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Human factors–based risk analysis to improve the safety of doffing enhanced personal protective equipment

  • Ayse P. Gurses (a1) (a2), Aaron S. Dietz (a1) (a2), Elaine Nowakowski (a3), Jennifer Andonian (a3), Maggie Schiffhauer (a3), Carrie Billman (a3), Anya M. Abashian (a3), Polly Trexler (a3), Patience Osei (a1), Lauren E. Benishek (a1) (a2), Anping Xie (a1) (a2), Peter Pronovost (a2), Michael A. Rosen (a1) (a2), Lisa L. Maragakis (a3) (a4) and for the CDC Prevention Epicenter Program (a1) (a2) (a3) (a4)...

Abstract

Objective

To systematically assess enhanced personal protective equipment (PPE) doffing safety risks.

Design

We employed a 3-part approach to this study: (1) hierarchical task analysis (HTA) of the PPE doffing process; (2) human factors-informed failure modes and effects analysis (FMEA); and (3) focus group sessions with a convenience sample of infection prevention (IP) subject matter experts.

Setting

A large academic US hospital with a regional Special Pathogens Treatment Center and enhanced PPE doffing protocol experience.

Participants

Eight IP experts.

Methods

The HTA was conducted jointly by 2 human-factors experts based on the Centers for Disease Control and Prevention PPE guidelines. The findings were used as a guide in 7 focus group sessions with IP experts to assess PPE doffing safety risks. For each HTA task step, IP experts identified failure mode(s), assigned priority risk scores, identified contributing factors and potential consequences, and identified potential risk mitigation strategies. Data were recorded in a tabular format during the sessions.

Results

Of 103 identified failure modes, the highest priority scores were associated with team members moving between clean and contaminated areas, glove removal, apron removal, and self-inspection while preparing to doff. Contributing factors related to the individual (eg, technical/ teamwork competency), task (eg, undetected PPE contamination), tools/technology (eg, PPE design characteristics), environment (eg, inadequate space), and organizational aspects (eg, training) were identified. Participants identified 86 types of risk mitigation strategies targeting the failure modes.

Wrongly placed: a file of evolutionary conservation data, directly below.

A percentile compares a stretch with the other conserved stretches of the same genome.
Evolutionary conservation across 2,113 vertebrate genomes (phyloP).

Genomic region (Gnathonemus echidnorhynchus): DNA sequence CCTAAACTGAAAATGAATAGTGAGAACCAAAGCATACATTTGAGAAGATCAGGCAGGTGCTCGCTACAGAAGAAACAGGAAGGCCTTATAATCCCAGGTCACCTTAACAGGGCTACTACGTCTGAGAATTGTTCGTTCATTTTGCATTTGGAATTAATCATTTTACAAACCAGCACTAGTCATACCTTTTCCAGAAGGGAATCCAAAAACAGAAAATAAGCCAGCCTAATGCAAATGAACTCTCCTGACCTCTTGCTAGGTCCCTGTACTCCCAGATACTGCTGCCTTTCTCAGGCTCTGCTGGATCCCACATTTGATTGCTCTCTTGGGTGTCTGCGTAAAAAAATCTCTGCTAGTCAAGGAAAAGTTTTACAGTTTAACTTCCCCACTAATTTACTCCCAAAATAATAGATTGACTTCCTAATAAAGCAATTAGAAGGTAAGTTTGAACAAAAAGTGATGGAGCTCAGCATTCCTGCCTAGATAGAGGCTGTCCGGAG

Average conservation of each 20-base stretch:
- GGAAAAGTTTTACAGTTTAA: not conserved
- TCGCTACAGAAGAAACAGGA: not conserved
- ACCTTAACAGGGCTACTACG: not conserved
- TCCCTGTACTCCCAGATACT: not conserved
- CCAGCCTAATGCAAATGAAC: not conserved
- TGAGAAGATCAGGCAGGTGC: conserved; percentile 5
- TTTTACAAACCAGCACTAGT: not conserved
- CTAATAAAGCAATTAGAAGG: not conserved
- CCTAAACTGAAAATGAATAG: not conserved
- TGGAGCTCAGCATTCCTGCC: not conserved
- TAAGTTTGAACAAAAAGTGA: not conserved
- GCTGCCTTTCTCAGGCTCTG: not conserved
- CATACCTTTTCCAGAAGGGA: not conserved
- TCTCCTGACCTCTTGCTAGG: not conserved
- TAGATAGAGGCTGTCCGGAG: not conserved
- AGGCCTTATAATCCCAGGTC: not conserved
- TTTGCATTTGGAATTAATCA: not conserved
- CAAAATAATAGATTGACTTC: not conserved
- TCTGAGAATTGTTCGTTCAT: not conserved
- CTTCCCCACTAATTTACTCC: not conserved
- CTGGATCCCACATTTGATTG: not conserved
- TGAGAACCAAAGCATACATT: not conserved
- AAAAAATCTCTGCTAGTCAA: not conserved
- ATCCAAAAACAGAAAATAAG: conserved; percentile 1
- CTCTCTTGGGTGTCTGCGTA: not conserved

Conclusions

Despite detailed guidelines, our study revealed 103 enhanced PPE doffing failure modes. Analysis of the failure modes suggests potential mitigation strategies to decrease self-contamination risk during enhanced PPE doffing.

Copyright

Corresponding author

Author for correspondence: Ayse P. Gurses, Armstrong Institute Center for Health Care Human Factors, Johns Hopkins University School of Medicine, 750 East Pratt Street, 15th Floor, Baltimore, MD 21202. E-mail: agurses1@jhmi.edu

Footnotes

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Cite this article: Gurses AP. (2019). Human factors–based risk analysis to improve the safety of doffing enhanced personal protective equipment. Infection Control & Hospital Epidemiology 2019, 40, 178–186. doi: 10.1017/ice.2018.292

Footnotes

References

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Human factors–based risk analysis to improve the safety of doffing enhanced personal protective equipment

  • Ayse P. Gurses (a1) (a2), Aaron S. Dietz (a1) (a2), Elaine Nowakowski (a3), Jennifer Andonian (a3), Maggie Schiffhauer (a3), Carrie Billman (a3), Anya M. Abashian (a3), Polly Trexler (a3), Patience Osei (a1), Lauren E. Benishek (a1) (a2), Anping Xie (a1) (a2), Peter Pronovost (a2), Michael A. Rosen (a1) (a2), Lisa L. Maragakis (a3) (a4) and for the CDC Prevention Epicenter Program (a1) (a2) (a3) (a4)...

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